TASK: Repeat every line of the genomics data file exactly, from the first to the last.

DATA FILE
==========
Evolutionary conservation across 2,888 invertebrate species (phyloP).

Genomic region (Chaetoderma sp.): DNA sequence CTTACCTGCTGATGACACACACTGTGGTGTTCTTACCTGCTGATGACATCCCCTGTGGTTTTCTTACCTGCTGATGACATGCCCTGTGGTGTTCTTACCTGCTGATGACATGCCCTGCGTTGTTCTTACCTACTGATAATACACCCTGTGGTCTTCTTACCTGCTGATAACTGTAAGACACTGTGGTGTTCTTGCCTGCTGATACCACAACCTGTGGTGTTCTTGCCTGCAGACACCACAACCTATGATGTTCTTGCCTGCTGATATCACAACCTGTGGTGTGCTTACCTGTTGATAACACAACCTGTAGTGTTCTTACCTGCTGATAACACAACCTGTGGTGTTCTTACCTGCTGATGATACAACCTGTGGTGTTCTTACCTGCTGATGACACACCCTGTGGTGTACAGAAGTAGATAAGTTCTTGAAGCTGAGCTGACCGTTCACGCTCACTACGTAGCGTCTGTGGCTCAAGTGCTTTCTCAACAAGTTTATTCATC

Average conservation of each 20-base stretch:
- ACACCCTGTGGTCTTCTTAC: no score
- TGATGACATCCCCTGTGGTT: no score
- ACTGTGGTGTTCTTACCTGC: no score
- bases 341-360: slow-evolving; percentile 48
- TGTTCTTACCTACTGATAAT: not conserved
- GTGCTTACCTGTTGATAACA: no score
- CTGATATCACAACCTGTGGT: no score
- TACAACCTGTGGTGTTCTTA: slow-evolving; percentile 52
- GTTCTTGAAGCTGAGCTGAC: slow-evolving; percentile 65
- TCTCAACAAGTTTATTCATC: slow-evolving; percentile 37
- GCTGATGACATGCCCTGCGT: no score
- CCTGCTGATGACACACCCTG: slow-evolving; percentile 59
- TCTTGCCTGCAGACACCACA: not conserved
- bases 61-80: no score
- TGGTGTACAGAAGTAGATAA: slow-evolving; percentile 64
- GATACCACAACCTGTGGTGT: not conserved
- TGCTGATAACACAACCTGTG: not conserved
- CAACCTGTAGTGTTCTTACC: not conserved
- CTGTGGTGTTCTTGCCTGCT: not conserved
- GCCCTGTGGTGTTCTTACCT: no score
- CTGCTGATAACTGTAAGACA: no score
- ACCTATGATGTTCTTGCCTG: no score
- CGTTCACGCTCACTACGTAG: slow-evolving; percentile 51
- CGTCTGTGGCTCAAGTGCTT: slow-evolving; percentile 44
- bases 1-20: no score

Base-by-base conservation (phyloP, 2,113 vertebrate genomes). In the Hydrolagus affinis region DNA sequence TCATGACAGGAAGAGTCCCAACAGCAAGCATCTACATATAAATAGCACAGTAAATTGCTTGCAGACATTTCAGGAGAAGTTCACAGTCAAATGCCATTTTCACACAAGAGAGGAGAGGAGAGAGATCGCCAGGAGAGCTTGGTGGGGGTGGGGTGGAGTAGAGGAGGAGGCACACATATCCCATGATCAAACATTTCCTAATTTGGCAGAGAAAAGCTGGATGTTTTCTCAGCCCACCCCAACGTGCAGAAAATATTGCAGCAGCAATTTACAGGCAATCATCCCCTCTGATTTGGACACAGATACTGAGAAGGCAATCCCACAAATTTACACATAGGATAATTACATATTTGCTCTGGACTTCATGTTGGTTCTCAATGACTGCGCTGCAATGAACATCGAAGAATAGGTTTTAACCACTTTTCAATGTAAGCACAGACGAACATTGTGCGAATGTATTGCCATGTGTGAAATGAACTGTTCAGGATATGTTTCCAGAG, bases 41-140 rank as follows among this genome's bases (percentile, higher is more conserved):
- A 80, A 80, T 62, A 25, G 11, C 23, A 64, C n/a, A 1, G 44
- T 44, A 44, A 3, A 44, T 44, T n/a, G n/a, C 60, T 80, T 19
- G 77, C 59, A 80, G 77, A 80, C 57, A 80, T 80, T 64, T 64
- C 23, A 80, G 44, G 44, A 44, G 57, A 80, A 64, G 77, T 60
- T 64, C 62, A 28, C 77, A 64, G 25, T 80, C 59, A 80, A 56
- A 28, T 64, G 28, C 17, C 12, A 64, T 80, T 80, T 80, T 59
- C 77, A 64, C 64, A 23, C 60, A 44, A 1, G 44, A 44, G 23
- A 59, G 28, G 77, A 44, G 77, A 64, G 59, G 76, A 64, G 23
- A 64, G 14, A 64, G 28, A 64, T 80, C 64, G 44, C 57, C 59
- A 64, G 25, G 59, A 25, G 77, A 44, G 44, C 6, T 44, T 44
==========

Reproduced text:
Evolutionary conservation across 2,888 invertebrate species (phyloP).

Genomic region (Chaetoderma sp.): DNA sequence CTTACCTGCTGATGACACACACTGTGGTGTTCTTACCTGCTGATGACATCCCCTGTGGTTTTCTTACCTGCTGATGACATGCCCTGTGGTGTTCTTACCTGCTGATGACATGCCCTGCGTTGTTCTTACCTACTGATAATACACCCTGTGGTCTTCTTACCTGCTGATAACTGTAAGACACTGTGGTGTTCTTGCCTGCTGATACCACAACCTGTGGTGTTCTTGCCTGCAGACACCACAACCTATGATGTTCTTGCCTGCTGATATCACAACCTGTGGTGTGCTTACCTGTTGATAACACAACCTGTAGTGTTCTTACCTGCTGATAACACAACCTGTGGTGTTCTTACCTGCTGATGATACAACCTGTGGTGTTCTTACCTGCTGATGACACACCCTGTGGTGTACAGAAGTAGATAAGTTCTTGAAGCTGAGCTGACCGTTCACGCTCACTACGTAGCGTCTGTGGCTCAAGTGCTTTCTCAACAAGTTTATTCATC

Average conservation of each 20-base stretch:
- ACACCCTGTGGTCTTCTTAC: no score
- TGATGACATCCCCTGTGGTT: no score
- ACTGTGGTGTTCTTACCTGC: no score
- bases 341-360: slow-evolving; percentile 48
- TGTTCTTACCTACTGATAAT: not conserved
- GTGCTTACCTGTTGATAACA: no score
- CTGATATCACAACCTGTGGT: no score
- TACAACCTGTGGTGTTCTTA: slow-evolving; percentile 52
- GTTCTTGAAGCTGAGCTGAC: slow-evolving; percentile 65
- TCTCAACAAGTTTATTCATC: slow-evolving; percentile 37
- GCTGATGACATGCCCTGCGT: no score
- CCTGCTGATGACACACCCTG: slow-evolving; percentile 59
- TCTTGCCTGCAGACACCACA: not conserved
- bases 61-80: no score
- TGGTGTACAGAAGTAGATAA: slow-evolving; percentile 64
- GATACCACAACCTGTGGTGT: not conserved
- TGCTGATAACACAACCTGTG: not conserved
- CAACCTGTAGTGTTCTTACC: not conserved
- CTGTGGTGTTCTTGCCTGCT: not conserved
- GCCCTGTGGTGTTCTTACCT: no score
- CTGCTGATAACTGTAAGACA: no score
- ACCTATGATGTTCTTGCCTG: no score
- CGTTCACGCTCACTACGTAG: slow-evolving; percentile 51
- CGTCTGTGGCTCAAGTGCTT: slow-evolving; percentile 44
- bases 1-20: no score

Base-by-base conservation (phyloP, 2,113 vertebrate genomes). In the Hydrolagus affinis region DNA sequence TCATGACAGGAAGAGTCCCAACAGCAAGCATCTACATATAAATAGCACAGTAAATTGCTTGCAGACATTTCAGGAGAAGTTCACAGTCAAATGCCATTTTCACACAAGAGAGGAGAGGAGAGAGATCGCCAGGAGAGCTTGGTGGGGGTGGGGTGGAGTAGAGGAGGAGGCACACATATCCCATGATCAAACATTTCCTAATTTGGCAGAGAAAAGCTGGATGTTTTCTCAGCCCACCCCAACGTGCAGAAAATATTGCAGCAGCAATTTACAGGCAATCATCCCCTCTGATTTGGACACAGATACTGAGAAGGCAATCCCACAAATTTACACATAGGATAATTACATATTTGCTCTGGACTTCATGTTGGTTCTCAATGACTGCGCTGCAATGAACATCGAAGAATAGGTTTTAACCACTTTTCAATGTAAGCACAGACGAACATTGTGCGAATGTATTGCCATGTGTGAAATGAACTGTTCAGGATATGTTTCCAGAG, bases 41-140 rank as follows among this genome's bases (percentile, higher is more conserved):
- A 80, A 80, T 62, A 25, G 11, C 23, A 64, C n/a, A 1, G 44
- T 44, A 44, A 3, A 44, T 44, T n/a, G n/a, C 60, T 80, T 19
- G 77, C 59, A 80, G 77, A 80, C 57, A 80, T 80, T 64, T 64
- C 23, A 80, G 44, G 44, A 44, G 57, A 80, A 64, G 77, T 60
- T 64, C 62, A 28, C 77, A 64, G 25, T 80, C 59, A 80, A 56
- A 28, T 64, G 28, C 17, C 12, A 64, T 80, T 80, T 80, T 59
- C 77, A 64, C 64, A 23, C 60, A 44, A 1, G 44, A 44, G 23
- A 59, G 28, G 77, A 44, G 77, A 64, G 59, G 76, A 64, G 23
- A 64, G 14, A 64, G 28, A 64, T 80, C 64, G 44, C 57, C 59
- A 64, G 25, G 59, A 25, G 77, A 44, G 44, C 6, T 44, T 44